Lutyens Bungalow Zone
In 1911, the British Government of India decided to move the country’s administrative capital from Calcutta to Delhi, inaugurating New Delhi in 1931. Designed on a radial plan by Sir Edwin Lutyens, with several key buildings by Sir Robert Baker, New Delhi is not a Western-style city transported to the Subcontinent, but rather a synthesis of Indian and European civic and architectural ideals, with gracious vistas, manicured gardens, watercourses, and tree-lined avenues. Nowhere is this more evident than in the Lutyens Bungalow Zone, a 2,800-hectare area built to house government officials and their administrative offices. It gives New Delhi a distinctive and rare character.
Though the Bungalow Zone comprises less than two percent of present-day Delhi, an official lobby of politicians and builders is determined to demolish it, branding the zone’s buildings as sprawling, space-consuming, and beyond repair. Their intention is to replace them with high-rise, high-occupancy residential and commercial developments to augment the capital’s housing needs. Advocates for the preservation of the Bungalow Zone have offered to draw up alternative and adaptive proposals, noting that the uniqueness of New Delhi lay in the fact that it is a city of gardens. They hope to galvanize public opinion to preserve a unique British legacy in India. Insensitive redevelopment would sound the death knell to this magnificent district, turning it into another urban nightmare.
Since the Watch
Shortly after the 2002 Watch announcement, the Indian National Trust for Art and Cultural Heritage (INTACH) issued a charter for the importance of the Lutyens Bungalow Zone and the threats it faces. In 2003 a 42-member delegation of the United Kingdom-based Lutyens Trust visited Delhi and participated in workshops, tours, and meetings. In October 2007 a photography exhibition on Edwin Lutyens' work was mounted at the British Council in Delhi. In 2008, a plan of the Delhi Urban Art Commission (DUAC) proposed the establishment of a protected district encompassing an area with a high concentration of bungalows.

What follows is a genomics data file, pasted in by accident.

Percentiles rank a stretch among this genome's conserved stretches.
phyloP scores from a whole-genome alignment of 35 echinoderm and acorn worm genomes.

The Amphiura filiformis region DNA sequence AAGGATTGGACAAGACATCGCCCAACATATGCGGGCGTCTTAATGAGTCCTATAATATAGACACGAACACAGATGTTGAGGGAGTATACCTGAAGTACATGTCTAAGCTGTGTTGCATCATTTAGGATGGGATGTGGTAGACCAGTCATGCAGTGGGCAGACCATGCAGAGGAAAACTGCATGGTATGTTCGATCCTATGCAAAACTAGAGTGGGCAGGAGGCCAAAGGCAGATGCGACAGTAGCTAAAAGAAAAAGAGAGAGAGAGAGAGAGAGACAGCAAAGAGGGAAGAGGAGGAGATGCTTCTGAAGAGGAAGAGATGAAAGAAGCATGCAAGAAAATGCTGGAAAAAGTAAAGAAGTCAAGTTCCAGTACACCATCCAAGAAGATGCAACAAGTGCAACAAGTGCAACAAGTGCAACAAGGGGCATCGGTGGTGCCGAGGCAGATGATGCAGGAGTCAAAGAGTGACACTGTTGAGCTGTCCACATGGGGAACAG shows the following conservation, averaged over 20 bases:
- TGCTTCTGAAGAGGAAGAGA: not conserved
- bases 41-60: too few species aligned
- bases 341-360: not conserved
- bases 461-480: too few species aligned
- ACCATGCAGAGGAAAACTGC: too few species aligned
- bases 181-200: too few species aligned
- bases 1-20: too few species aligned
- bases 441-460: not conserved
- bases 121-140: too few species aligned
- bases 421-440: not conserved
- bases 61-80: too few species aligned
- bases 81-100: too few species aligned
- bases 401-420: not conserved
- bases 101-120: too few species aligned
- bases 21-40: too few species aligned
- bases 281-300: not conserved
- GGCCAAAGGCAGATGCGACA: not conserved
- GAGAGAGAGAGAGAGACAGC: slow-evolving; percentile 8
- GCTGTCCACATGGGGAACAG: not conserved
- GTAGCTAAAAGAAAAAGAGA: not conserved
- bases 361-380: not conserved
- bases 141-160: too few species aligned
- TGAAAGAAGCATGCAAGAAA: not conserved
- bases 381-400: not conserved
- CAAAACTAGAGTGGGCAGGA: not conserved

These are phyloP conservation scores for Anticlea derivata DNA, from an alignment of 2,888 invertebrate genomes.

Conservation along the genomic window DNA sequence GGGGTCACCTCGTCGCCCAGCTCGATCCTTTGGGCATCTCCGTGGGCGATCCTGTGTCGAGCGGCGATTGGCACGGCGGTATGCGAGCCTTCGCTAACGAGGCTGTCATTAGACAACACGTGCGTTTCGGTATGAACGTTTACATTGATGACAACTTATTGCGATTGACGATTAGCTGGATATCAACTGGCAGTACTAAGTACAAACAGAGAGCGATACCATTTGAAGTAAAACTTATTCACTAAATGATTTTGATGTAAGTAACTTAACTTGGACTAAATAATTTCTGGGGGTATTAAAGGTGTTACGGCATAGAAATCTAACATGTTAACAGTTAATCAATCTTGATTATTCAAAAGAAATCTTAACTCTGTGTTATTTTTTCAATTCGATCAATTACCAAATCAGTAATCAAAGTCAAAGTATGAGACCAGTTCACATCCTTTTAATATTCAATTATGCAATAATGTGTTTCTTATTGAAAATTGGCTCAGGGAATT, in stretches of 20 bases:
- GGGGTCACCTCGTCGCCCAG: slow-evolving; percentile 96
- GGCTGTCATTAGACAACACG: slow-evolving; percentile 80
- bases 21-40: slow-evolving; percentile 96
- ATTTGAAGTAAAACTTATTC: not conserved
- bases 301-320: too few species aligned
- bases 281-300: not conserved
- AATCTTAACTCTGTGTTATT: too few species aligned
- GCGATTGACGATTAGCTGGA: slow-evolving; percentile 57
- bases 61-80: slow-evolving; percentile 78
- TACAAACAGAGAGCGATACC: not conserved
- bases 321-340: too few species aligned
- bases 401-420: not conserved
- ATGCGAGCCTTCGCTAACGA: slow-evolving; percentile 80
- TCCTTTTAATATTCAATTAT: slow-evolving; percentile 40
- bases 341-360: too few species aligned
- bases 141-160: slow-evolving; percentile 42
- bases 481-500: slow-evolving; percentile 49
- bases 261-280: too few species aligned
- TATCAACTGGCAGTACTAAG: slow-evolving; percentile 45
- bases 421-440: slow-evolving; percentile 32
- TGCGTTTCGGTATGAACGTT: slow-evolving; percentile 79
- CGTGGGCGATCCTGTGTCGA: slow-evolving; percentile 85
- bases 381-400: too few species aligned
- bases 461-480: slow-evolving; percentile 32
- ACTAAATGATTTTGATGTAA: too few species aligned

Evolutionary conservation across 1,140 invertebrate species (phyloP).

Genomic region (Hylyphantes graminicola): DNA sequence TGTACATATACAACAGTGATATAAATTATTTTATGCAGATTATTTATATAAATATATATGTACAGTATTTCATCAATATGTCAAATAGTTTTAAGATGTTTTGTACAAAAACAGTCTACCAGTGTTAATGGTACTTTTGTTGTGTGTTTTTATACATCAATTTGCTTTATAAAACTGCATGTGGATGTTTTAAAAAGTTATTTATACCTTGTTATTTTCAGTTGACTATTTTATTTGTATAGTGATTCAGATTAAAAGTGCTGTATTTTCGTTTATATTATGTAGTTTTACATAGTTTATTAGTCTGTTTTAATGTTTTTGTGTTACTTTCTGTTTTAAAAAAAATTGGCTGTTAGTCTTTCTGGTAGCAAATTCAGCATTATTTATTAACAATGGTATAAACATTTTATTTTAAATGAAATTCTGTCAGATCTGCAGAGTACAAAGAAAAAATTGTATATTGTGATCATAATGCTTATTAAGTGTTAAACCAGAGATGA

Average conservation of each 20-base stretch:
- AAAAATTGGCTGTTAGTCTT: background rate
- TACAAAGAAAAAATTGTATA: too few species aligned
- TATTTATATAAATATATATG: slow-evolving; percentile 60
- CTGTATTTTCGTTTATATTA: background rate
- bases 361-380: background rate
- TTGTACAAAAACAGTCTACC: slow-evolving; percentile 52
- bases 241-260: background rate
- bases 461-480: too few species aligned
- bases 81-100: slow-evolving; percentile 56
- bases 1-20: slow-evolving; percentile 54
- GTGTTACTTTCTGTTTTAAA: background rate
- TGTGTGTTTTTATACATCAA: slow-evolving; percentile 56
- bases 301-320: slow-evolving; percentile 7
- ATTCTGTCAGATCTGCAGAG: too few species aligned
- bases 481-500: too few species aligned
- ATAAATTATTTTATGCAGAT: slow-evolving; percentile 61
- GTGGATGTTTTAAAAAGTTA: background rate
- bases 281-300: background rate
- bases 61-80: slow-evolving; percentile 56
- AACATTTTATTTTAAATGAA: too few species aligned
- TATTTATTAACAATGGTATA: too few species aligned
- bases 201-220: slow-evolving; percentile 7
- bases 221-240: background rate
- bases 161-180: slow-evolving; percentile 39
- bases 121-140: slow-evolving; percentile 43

The plan also called for infill design and demolition in other bungalow precincts, and met with the approval of the New Delhi Municipal Council (NDMC). Later in the same year, after DUAC, NDMC, the Delhi Development Authority, and INTACH failed to reach an agreement on this plan, the Lieutenant Governor of Delhi asked that the plan be modified. These discussions took place in the context of the development of a new master plan for Delhi, MPD-2021. In May 2009, a Memorandum of Understanding was signed by the Delhi Chapter of INTACH and the Lutyens Trust. The first object of the partnership will be to conduct a preservation planning study for presentation to the Ministry of Culture. The two parties anticipate seeking World Heritage status for the Lutyens Bungalow Zone in the future. An international conference with the title "Conservation of Shahjahanabad and Lutyens' Bungalow Zone: Contrasting Conservation Imperatives for the Growing Metropolis of Delhi" was convened by the Delhi Chapter of INTACH in April 2010, and focused on the Lutyens Bungalow Zone as a historic precinct in need of careful management. Over the years, inappropriate alterations to historic bungalows have persisted, in spite of their protected status. Now, the Lutyens Bungalow Zone is threatened again by a plan to relax existing restrictions in order to allow high-rise real estate development. December 2013